by Liv Hinckley
Hello to Bob and all his readers! First let me tell you I not only love
reading your column but also greatly enjoy the ones sent in by regular
folks like me. Well, maybe I'm not that regular after all because I just
can't find a beer with enough hops to satisfy me. Oh, don't get me
wrong. There are some fabulous hop heavy brews out there it's just
that I can't find one that's over-hopped. Just call me a hop-head's
hop head! Hops can do no wrong in my book. It speaks to the love
craft beer drinkers have of them that India pale ale has become the
top-selling craft beer style crushing the number of pale ale fans, a style
that used to be number one. If the trend continues don't be
surprised if the even more hop-loaded imperial IPA style takes the
Bob, some of your readers might be surprised to know that hop seed
cone is related to marijuana (they both belong to the family
Cannabinaceae). Dont worry, they don't have the same effect. Hops
have been around a long time; they have been cultivated since the
Middle Ages when brewers realized they could add a needed bite to the
bland sweetness of the malt. As an added bonus those same hops
proved to have antibacterial properties that helped keep the beer
from going bad for longer periods.
Still, hops were not universally welcomed. There is a tale that Henry
VIII gave the royal ale brewer strict orders to use "neither hops nor
brimstone" in the king’s beers. Even today you'd be hard pressed to
find more than a "kiss of the hops" in American macro brews since
those companies seem to believe that bold flavor doesn't sell.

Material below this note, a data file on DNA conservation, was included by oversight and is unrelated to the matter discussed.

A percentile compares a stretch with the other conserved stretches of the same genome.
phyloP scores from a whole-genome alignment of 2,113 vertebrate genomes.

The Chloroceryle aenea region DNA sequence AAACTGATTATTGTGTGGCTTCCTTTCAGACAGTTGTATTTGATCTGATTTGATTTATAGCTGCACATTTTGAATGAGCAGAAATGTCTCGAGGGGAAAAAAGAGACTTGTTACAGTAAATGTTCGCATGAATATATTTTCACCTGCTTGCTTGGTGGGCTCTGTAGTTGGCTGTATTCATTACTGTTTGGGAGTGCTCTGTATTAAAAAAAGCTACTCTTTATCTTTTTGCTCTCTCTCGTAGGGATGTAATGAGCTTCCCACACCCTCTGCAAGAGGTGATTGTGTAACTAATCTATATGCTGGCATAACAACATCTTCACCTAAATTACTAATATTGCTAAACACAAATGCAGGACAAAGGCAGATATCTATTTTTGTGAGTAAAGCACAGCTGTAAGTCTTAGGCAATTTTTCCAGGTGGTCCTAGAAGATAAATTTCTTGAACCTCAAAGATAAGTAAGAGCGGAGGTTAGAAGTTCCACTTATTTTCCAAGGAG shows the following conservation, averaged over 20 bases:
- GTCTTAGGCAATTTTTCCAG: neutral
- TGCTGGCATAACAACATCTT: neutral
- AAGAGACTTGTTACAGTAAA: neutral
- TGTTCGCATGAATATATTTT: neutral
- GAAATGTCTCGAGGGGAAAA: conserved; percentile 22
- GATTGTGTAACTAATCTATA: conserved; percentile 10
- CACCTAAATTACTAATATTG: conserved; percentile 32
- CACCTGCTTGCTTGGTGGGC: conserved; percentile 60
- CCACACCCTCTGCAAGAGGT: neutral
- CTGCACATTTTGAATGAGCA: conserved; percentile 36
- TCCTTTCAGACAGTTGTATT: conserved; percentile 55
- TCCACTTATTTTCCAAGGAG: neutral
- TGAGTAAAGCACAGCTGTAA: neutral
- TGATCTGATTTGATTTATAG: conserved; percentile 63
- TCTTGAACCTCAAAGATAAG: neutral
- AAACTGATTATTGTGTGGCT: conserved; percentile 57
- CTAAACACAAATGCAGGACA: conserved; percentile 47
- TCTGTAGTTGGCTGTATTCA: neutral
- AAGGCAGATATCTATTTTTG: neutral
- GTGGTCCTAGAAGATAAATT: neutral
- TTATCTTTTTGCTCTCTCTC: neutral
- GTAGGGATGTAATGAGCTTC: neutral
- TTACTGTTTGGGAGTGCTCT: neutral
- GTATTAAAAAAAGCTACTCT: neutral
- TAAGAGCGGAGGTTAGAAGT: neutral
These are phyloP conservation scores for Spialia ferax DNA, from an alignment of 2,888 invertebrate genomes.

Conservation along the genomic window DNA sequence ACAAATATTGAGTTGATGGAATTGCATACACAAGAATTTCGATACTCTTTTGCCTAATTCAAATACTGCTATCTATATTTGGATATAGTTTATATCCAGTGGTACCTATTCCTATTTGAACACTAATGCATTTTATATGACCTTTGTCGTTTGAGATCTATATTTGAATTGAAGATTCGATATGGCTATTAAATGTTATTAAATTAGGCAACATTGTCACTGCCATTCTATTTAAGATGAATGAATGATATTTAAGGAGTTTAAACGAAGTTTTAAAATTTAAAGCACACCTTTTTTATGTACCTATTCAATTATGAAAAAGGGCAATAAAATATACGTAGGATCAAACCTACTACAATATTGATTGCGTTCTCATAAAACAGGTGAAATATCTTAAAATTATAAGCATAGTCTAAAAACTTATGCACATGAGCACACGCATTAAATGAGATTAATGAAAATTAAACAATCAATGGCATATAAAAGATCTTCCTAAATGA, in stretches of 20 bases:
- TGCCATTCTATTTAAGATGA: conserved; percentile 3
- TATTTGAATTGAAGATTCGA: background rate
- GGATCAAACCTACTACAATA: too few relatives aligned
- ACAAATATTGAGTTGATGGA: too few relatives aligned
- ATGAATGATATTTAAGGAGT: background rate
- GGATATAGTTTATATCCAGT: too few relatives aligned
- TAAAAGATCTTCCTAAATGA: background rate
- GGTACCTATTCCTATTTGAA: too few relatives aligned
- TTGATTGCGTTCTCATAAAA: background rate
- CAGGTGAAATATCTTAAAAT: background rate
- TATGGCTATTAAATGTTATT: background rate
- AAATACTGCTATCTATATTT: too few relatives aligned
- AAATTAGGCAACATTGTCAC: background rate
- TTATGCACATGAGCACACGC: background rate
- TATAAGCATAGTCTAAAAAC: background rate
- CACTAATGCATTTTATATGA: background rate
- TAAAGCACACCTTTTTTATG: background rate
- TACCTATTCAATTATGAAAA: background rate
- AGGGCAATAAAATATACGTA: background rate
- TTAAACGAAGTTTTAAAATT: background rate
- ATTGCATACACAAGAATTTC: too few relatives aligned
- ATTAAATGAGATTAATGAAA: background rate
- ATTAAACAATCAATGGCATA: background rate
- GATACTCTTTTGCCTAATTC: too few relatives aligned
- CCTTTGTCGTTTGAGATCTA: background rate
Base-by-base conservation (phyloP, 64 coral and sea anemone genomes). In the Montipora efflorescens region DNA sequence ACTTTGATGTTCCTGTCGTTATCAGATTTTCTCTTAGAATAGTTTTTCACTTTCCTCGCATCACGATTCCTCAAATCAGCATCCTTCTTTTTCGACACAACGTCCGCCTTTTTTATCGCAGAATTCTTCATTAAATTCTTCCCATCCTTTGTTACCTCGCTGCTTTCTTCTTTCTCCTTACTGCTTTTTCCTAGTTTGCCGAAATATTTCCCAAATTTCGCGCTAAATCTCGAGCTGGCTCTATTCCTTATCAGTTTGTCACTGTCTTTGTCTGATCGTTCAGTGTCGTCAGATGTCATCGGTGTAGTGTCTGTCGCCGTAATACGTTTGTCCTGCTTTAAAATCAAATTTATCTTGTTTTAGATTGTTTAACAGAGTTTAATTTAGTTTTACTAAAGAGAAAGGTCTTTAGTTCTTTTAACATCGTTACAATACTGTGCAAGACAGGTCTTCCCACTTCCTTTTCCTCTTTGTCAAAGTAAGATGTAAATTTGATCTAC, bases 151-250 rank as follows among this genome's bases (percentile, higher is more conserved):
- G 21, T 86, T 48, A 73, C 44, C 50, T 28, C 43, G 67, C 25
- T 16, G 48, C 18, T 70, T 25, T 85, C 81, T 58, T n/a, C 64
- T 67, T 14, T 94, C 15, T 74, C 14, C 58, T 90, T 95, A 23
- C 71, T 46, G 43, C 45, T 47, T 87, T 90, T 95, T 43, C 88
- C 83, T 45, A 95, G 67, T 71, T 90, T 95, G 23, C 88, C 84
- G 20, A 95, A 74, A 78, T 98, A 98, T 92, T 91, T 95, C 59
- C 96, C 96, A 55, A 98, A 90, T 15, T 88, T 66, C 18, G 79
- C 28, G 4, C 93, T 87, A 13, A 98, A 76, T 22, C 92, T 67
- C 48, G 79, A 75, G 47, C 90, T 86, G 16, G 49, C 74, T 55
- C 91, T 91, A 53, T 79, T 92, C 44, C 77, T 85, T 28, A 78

If you want to get a general idea about the pronouncement of hops
in your beer check out its IBUs. It's a unit that measures alpha acids,
the main bittering chemical in hops. For example a typical IPA might
have 60 IBUs while a Bueweiser might have 10. Some beers actually
claim to have over 125 IBUs despite the fact that others believe the
human taste buds will not register anything over 100 IBUs. As for the
flavors from the hops think things like pine resin, grapefruit, orange
The good news is that there are hundreds of types of hops, in fact,
some strains so new and experimental that they’re identified only by
numbers. However it's easy to simply consider the fact that there are
basically two types of hops. Aroma hops have a lower alpha acid
percentage and an oil profile associated with good aroma. These hops
are generally used as a finishing or conditioning hop. Bitter hops have
a higher alpha acid percentage. These hops are generally used in the
boiling process to extract bitterness. And there are a few varieties that
are considered dual-purpose.
I admit that really hoppy beers tend to be stronger, that is, have a
higher percentage of alcohol. Some brewers tell me that higher alcohol
simply is a product of seeking to make beers with huge tastes since
more of everything goes into the brewing process. So far so good,
however unfortunately for my taste buds some of the so called hoppy
monsters still try to balance the flavors of the beer with copious
amounts of malt. Oh well. Anyway, there are several session beers like
Founders All Day IPA that will give you a solid amount of hops.
There you have it, my take on hops. I'm still in search of that beer
that makes a American West Coast IPA taste like a a malty Scotch Ale.
Guess I'll just have to go on drinking beer until I find it!
Thanks Bob for giving me a chance to talk beer with your readers! I
really enjoyed writing the article.
Great job Liv! I'm a fellow hop lover so I understand you affection
for that wonderful ingredient. I invite everyone to send me their own
columns about beer just as Liv did. I'll select the best ones and publish
them here. So join in and get writing!
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